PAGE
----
(Ottawa) Ottawa is granting $8.5 million to the Canadian Radio-television and Telecommunications Commission (CRTC) to develop a regulatory regime to manage the use of journalistic content by digital giants.
Experts question whether the CRTC has the expertise or experience to regulate “web giants” that derive revenue from sharing journalistic content published online on their platforms.
“Never before has a Canadian government entrusted the CRTC with such a responsibility at a time when it lacks so much public trust and expertise,” said Michael Geist, Canada Research Chair in Internet Law. and e-commerce from the University of Ottawa.
Heritage Minister Pablo Rodriguez last week introduced a bill to support Canada’s independent media, modeled after an Australian law.
The online news bill, known as Bill C-18, would require tech companies such as Google and Meta, which owns Facebook and Instagram, to compensate Canadian news outlets for reusing their content. work on their platforms.
Digital platforms that fail to comply with the new law could face penalties of up to 15 million a day for repeated non-compliance.
The companies will have six months to negotiate private agreements to compensate Canadian media for the reuse of their news content or be forced to reach an agreement, if the federal bill becomes law.
The CRTC will monitor the non-compliance of online platforms and ensure that the independence of the media is not undermined by the agreements.
Peter Menzies, former CRTC deputy chairman, said it was “ridiculous” to choose him as regulator of the online news bill.
“The CRTC has absolutely no history of publishing or user-generated content business models, making it absolutely the wrong organization to involve in oversight,” he said.
The regulator is already facing a big expansion of its role with the government’s parallel Online Streaming Bill which extends streaming laws to platforms such as Netflix and Amazon Prime so that they also support and promote the Canadian content.
In Bill C-11, Rodriguez asked the CRTC to regulate streaming services and video-sharing platforms, including YouTube, Spotify, Netflix, Amazon Prime and Disney+.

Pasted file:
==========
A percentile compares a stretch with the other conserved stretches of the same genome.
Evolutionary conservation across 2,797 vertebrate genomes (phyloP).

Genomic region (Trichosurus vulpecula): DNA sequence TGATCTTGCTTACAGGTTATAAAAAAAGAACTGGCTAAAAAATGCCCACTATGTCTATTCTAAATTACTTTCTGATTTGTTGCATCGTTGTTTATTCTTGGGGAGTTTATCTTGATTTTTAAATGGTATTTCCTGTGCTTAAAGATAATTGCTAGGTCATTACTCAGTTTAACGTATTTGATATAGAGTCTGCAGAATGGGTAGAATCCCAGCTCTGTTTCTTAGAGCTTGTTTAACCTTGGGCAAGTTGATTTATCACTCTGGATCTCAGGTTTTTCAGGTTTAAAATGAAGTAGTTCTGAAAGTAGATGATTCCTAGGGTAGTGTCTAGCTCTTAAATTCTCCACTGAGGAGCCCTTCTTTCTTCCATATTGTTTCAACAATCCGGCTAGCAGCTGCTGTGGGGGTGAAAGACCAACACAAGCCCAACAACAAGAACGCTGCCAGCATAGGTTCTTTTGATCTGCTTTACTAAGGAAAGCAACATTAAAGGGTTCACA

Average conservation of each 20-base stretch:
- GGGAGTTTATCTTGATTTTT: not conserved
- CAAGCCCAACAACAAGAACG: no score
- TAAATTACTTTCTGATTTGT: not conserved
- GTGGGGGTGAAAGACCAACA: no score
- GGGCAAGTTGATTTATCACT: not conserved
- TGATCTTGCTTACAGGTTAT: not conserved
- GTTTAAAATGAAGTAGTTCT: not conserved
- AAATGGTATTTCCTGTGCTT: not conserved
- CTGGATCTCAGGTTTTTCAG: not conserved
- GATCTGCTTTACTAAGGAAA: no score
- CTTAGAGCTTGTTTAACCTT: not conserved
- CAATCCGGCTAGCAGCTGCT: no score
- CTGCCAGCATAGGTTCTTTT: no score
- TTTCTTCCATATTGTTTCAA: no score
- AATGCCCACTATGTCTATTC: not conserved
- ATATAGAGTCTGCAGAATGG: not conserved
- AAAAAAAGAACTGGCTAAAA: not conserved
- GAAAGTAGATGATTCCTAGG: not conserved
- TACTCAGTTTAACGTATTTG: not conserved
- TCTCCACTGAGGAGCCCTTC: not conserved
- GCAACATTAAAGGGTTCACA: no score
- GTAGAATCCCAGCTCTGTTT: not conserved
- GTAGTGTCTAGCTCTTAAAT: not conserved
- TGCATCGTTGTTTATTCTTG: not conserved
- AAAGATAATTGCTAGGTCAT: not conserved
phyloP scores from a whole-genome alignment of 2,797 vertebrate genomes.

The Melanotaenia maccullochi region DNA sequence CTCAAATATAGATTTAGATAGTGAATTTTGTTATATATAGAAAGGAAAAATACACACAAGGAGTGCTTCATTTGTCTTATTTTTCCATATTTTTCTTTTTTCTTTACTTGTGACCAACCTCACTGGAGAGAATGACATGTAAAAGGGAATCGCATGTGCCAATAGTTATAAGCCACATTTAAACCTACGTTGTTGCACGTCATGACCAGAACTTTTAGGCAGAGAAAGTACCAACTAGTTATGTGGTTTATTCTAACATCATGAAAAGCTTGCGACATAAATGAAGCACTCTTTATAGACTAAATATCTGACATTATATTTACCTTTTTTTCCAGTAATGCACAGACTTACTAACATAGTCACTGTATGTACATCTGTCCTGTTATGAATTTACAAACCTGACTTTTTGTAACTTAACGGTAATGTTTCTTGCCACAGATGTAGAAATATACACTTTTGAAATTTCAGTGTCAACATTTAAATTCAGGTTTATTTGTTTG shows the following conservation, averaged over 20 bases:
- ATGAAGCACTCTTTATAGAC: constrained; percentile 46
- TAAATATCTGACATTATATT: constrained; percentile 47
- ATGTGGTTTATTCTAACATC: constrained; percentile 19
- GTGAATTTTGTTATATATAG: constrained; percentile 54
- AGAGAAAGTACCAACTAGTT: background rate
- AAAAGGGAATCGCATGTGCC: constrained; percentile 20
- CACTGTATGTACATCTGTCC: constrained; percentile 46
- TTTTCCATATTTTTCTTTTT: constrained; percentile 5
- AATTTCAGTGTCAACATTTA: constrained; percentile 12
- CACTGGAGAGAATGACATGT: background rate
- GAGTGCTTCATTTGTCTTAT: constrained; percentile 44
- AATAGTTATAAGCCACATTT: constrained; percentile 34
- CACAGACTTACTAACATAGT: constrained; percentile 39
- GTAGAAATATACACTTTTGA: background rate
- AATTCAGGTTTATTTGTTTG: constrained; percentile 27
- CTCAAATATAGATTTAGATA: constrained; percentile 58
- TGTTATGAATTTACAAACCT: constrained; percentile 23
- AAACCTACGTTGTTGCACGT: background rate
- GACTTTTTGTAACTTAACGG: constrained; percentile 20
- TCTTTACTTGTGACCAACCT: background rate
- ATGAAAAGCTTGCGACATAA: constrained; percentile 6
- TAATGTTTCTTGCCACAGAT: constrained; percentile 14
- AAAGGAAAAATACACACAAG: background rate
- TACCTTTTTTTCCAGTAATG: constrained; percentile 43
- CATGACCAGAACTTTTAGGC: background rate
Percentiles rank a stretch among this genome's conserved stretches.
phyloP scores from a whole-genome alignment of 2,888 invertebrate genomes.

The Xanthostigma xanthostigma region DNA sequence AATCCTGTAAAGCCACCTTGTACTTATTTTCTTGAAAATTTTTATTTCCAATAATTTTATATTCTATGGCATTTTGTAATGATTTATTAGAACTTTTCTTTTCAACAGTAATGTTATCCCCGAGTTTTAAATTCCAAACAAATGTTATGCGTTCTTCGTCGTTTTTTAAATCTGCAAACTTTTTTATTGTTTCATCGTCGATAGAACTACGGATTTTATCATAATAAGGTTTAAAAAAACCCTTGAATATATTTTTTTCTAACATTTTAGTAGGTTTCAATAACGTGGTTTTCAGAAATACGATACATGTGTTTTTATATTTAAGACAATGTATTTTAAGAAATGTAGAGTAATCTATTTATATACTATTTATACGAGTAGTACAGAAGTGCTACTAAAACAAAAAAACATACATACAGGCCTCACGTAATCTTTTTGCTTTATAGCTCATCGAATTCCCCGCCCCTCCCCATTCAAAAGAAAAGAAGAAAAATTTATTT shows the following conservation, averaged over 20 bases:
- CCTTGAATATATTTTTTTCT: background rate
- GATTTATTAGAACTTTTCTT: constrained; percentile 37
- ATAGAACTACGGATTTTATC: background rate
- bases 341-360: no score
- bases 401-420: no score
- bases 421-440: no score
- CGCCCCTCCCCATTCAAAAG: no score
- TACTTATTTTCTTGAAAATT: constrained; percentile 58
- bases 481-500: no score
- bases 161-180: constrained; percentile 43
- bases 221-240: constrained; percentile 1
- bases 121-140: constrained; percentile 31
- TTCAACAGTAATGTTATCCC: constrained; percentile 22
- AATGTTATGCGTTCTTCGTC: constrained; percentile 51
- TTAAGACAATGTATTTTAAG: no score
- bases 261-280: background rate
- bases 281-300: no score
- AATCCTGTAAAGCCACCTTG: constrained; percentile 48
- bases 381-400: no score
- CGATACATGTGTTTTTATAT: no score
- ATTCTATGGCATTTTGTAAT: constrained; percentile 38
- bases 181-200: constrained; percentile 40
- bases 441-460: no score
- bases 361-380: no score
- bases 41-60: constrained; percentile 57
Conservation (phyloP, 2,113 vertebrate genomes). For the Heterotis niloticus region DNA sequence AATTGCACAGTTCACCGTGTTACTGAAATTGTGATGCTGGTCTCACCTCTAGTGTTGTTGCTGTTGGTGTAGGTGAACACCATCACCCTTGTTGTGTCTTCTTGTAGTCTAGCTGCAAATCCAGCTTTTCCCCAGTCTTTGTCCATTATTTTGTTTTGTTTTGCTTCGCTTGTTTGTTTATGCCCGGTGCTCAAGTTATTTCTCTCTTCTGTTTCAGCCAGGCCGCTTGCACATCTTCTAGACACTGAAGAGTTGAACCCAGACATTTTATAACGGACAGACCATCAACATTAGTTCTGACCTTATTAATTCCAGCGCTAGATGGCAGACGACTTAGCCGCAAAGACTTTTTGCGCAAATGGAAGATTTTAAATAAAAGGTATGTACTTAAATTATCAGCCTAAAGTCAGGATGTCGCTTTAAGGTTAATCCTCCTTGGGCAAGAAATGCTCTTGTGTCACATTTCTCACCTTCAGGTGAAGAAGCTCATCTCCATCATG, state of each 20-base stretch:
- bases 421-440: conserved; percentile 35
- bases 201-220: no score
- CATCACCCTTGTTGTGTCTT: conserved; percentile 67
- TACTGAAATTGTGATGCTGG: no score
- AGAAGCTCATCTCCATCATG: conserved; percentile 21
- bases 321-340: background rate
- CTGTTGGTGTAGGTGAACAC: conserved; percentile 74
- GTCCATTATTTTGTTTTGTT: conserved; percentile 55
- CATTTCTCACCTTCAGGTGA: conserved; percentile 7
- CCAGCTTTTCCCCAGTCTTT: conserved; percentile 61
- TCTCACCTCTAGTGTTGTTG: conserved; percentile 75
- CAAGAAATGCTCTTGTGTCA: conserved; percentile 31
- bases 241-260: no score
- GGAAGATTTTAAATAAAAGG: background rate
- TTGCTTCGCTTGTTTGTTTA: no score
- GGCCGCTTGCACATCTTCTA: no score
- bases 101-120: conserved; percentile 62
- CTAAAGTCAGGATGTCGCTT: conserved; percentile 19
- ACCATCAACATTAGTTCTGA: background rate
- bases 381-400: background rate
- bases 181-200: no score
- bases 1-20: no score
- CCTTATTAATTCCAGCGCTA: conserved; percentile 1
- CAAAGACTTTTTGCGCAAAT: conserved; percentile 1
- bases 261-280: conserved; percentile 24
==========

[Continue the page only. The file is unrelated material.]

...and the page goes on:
A CRTC spokesperson said it would work with Treasury Board, which oversees government spending, to secure the funds needed to carry out its new duties.
“If passed by Parliament, Bills C-11 and C-18 will confer increased responsibilities on the CRTC,” said Éric Rancourt. With respect to Bill C-18 specifically, the CRTC has a strong track record of implementing effective policies and adapting its approaches over time to the evolving news market both in television and radio, and with alternative dispute resolution under the Broadcasting and Telecommunications Act. »
Laura Scaffidi, Mr. Rodriguez’s press secretary, said the CRTC “has served Canadians for over 50 years.”
“Beyond potential arbitration, the CRTC’s role in administering this legislation is quite light and based on clear criteria in the bill,” she said.
“The CRTC will help ensure the process is transparent and meets the public interest as set out in section 4 of the act,” she added.
She said the $8.5 million budget would help the CRTC “administer this legislation quickly and build capacity where needed.”
After the law comes into effect, online platforms will have to cover all costs associated with administering the arbitration.
The online news bill has been welcomed by Canada’s news industry, which has seen 451 outlets close since 2008. Meanwhile, billions of advertising dollars have migrated from news sources traditional to technological platforms.
But experts predict that platforms such as Meta and Google will be fiercely resistant to putting a price tag on news links.
Meta funds a scholarship that supports journalism positions at The Canadian Press.